Bone grafting is a routine dentistry procedure that is frequently carried out at a dental office. A small incision is made in the gum flesh to expose the bone that is to be augmented, and graft material is added to it. The graft material acts as a scaffold around which your body develops new bone cells which merge completely with the original bone. Do you recall a plant graft? The grafted material is slowly dissolved away by your body and completely replaced by its own new bone cells. That is just like natural, new bone.
The graft material can be obtained from various sources depending on the circumstances. Most often, it will come from another site on the body of the recipient himself. It is also possible to graft material from external sources, e.g., other humans, animals, or even artificial material. In all such cases, the material must be pre-processed to make it sterile so that the recipient body does not bio-reject it.
Types of Bone Grafts for Dental Implants
Bone grafts are classified according to the source of the grafting material as below:
- Autograft: This is the usual type of graft employed for dental implants. The graft material comes from the body of the patient himself or herself (auto=self). Hence, it is safe for grafting without processing with no chance of bio-rejection or disease. However, this means two incisions will have to be made-one at the donor site, and the other, at the recipient site.
- Allograft: This refers to graft made with material from another human or an animal bone. (Allo=other). Such material is available in tissue banks. The material is fromlaboratory-processed bone from a deceasedhuman donor.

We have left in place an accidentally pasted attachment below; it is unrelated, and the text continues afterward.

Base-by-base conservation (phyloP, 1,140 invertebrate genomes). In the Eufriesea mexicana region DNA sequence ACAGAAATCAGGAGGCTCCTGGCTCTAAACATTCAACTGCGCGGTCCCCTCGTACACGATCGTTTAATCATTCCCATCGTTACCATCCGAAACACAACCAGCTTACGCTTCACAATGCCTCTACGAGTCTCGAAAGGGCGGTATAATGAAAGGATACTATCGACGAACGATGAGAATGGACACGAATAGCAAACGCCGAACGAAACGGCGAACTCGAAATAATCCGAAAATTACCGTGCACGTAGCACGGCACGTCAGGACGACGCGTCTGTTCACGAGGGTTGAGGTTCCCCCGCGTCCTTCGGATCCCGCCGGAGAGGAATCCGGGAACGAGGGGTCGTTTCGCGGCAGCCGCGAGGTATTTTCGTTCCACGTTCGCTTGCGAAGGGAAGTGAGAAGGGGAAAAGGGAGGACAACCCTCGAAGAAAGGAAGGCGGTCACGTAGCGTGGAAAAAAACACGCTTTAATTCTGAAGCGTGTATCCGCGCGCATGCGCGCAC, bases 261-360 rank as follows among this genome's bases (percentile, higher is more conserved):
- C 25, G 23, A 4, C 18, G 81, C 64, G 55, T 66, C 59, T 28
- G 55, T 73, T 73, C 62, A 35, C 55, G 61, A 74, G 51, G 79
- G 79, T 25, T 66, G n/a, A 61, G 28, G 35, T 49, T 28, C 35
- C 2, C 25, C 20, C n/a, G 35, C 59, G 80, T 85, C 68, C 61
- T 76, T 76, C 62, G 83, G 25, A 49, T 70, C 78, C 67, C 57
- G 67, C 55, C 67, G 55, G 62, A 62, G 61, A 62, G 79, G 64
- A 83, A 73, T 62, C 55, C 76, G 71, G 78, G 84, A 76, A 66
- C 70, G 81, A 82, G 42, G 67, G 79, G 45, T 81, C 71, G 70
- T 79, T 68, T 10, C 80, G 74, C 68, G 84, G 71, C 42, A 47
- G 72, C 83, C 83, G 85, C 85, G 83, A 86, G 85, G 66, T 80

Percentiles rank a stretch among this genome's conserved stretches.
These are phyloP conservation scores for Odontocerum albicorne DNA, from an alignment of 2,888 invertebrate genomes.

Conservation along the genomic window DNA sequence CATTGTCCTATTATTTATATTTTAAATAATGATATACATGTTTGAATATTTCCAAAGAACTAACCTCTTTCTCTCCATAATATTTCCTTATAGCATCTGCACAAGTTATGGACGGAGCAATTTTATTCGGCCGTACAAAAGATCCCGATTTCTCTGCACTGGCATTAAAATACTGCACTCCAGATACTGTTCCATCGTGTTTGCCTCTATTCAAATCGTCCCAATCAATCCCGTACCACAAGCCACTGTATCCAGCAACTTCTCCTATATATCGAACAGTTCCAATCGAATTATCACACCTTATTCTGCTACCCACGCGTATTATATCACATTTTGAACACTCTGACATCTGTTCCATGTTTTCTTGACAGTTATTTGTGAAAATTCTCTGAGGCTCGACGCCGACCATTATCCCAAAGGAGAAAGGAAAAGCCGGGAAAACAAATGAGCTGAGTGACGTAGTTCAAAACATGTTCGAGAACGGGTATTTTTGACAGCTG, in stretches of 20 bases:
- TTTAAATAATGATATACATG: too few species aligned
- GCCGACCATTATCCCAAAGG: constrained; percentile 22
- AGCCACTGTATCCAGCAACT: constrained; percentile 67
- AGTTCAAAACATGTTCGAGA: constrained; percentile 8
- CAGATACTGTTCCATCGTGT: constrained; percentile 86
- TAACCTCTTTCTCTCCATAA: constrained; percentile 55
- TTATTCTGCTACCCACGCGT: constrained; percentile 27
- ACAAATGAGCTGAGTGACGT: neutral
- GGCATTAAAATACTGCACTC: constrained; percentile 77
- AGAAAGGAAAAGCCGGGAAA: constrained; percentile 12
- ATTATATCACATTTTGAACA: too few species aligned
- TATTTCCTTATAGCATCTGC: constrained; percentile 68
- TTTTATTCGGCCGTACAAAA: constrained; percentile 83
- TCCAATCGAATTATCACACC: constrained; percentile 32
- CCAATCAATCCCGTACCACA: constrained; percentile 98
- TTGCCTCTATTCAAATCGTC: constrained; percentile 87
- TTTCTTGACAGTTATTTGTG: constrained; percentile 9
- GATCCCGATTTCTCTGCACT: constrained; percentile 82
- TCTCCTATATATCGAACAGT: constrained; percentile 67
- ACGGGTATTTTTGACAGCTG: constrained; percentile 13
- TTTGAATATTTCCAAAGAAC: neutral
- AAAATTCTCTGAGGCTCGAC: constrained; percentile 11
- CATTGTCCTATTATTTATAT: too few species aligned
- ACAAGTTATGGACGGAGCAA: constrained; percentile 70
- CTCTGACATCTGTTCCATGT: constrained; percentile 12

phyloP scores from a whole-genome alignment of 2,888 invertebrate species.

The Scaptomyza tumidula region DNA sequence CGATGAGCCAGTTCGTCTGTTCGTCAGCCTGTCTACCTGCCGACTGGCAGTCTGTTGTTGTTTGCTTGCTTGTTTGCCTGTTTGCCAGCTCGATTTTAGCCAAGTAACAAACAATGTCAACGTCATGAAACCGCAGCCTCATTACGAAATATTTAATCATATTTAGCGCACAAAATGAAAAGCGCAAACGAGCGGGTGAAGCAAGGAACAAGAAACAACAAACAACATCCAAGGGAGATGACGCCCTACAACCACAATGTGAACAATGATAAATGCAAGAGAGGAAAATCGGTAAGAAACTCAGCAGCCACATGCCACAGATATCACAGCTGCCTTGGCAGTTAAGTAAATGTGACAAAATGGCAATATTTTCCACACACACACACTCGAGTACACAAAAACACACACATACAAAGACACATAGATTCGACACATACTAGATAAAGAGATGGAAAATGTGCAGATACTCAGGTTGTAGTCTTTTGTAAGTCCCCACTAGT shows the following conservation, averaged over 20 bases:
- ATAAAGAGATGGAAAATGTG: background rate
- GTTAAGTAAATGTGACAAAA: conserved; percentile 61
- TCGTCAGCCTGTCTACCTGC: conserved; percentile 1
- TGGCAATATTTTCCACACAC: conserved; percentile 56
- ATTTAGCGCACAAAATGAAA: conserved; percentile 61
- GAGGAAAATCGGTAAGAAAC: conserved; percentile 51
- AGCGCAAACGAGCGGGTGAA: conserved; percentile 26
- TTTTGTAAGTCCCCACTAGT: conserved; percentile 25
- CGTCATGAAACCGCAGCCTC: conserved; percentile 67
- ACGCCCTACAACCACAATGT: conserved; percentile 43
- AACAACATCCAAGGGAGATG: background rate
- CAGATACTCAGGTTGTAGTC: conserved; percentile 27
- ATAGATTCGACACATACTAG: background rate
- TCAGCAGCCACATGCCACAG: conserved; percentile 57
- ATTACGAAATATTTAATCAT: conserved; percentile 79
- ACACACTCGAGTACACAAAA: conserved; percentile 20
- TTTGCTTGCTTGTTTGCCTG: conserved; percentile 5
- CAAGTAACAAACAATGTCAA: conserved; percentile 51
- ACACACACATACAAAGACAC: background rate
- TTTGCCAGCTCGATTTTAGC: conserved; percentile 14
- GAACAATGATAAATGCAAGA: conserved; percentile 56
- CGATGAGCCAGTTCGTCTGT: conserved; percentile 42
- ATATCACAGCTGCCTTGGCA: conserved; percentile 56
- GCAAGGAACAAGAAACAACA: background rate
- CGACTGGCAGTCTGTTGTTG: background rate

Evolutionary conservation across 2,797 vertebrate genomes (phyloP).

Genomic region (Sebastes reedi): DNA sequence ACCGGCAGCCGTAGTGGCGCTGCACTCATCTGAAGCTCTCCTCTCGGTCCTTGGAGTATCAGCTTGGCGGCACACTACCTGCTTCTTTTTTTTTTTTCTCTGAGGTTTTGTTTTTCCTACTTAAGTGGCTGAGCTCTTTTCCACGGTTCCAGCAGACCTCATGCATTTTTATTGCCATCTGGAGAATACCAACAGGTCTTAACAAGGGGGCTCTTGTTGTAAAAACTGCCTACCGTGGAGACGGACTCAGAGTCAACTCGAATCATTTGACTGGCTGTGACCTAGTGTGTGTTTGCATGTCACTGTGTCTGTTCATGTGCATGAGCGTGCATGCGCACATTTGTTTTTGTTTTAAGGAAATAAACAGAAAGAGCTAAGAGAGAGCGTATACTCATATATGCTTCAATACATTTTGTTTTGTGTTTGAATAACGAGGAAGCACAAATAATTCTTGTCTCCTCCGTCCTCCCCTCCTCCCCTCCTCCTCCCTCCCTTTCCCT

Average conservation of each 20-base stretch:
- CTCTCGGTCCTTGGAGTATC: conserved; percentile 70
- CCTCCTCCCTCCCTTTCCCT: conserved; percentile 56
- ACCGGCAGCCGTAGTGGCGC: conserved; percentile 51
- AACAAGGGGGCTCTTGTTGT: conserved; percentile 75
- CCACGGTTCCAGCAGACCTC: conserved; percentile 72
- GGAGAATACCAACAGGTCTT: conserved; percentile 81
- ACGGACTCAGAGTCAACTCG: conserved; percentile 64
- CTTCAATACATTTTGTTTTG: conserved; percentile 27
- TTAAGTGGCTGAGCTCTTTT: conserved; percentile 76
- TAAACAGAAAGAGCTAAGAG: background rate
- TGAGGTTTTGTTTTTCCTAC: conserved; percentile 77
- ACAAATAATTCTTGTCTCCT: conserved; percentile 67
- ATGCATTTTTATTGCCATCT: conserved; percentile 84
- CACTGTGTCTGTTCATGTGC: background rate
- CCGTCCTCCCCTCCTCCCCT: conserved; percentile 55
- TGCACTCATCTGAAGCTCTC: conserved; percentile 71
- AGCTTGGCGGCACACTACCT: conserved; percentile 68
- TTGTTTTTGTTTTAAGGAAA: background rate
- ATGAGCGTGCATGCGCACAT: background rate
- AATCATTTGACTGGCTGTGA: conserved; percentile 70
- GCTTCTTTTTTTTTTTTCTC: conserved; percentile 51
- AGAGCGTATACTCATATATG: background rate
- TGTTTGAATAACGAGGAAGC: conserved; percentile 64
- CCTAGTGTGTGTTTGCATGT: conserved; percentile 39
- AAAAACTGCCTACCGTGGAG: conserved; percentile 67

- Xenograft: This bone grafting material comes from a dead animal — usually a cow. Again it is pre-processed to make it sterile.
- Alloplast: Synthetic (man-made) materials are used in this type of graft.
What to Expect After a Bone Graft?
Bone grafting is now a routine procedure that is normally carried out under the effect of local anesthesia. In some cases, intravenous or oral sedation may also be required.You may experience some soreness in the area after the surgery which will go away in a few days. Over the counter pain killers and anti-inflammatory medicines will normally suffice, and you will soon feel normal. However, your body may take as many as seven months to complete the graft integration process, so that a strong bone is now available to support the implant. Please feel free to call or visit us at Barnaby Square Dental if you have any questions regarding bone grafting for dental implants.